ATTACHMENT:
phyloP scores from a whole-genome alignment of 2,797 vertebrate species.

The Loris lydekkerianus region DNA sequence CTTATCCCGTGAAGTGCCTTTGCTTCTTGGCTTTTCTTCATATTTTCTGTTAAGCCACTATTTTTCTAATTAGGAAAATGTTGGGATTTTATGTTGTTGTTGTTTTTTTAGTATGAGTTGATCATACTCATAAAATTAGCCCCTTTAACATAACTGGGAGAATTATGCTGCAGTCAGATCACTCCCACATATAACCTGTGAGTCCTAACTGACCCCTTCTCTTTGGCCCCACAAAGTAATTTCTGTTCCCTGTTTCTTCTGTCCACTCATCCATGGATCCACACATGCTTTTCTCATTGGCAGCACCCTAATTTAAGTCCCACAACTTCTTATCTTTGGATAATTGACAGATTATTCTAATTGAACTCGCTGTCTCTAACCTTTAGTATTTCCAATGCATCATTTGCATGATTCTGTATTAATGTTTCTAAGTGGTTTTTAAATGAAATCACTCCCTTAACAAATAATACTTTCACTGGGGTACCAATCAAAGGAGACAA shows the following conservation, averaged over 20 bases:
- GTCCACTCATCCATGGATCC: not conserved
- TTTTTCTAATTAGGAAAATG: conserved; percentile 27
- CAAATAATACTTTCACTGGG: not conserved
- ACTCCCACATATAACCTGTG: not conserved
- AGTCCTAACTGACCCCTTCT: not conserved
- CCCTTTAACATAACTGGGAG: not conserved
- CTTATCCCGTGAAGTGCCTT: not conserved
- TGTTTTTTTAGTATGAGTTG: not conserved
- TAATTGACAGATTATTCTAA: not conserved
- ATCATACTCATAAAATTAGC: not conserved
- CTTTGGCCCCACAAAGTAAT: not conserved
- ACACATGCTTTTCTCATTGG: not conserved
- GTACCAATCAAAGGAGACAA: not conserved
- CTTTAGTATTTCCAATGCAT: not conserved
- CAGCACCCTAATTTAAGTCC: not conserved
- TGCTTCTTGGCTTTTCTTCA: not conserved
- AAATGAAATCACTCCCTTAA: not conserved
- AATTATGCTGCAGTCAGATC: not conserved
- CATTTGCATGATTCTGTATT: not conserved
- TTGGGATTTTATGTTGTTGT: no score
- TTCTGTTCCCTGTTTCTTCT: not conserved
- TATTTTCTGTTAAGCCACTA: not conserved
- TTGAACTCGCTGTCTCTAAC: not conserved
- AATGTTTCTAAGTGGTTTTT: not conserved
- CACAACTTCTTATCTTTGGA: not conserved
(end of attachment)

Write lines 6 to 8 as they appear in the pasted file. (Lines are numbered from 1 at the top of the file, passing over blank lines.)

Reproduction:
- ACTCCCACATATAACCTGTG: not conserved
- AGTCCTAACTGACCCCTTCT: not conserved
- CCCTTTAACATAACTGGGAG: not conserved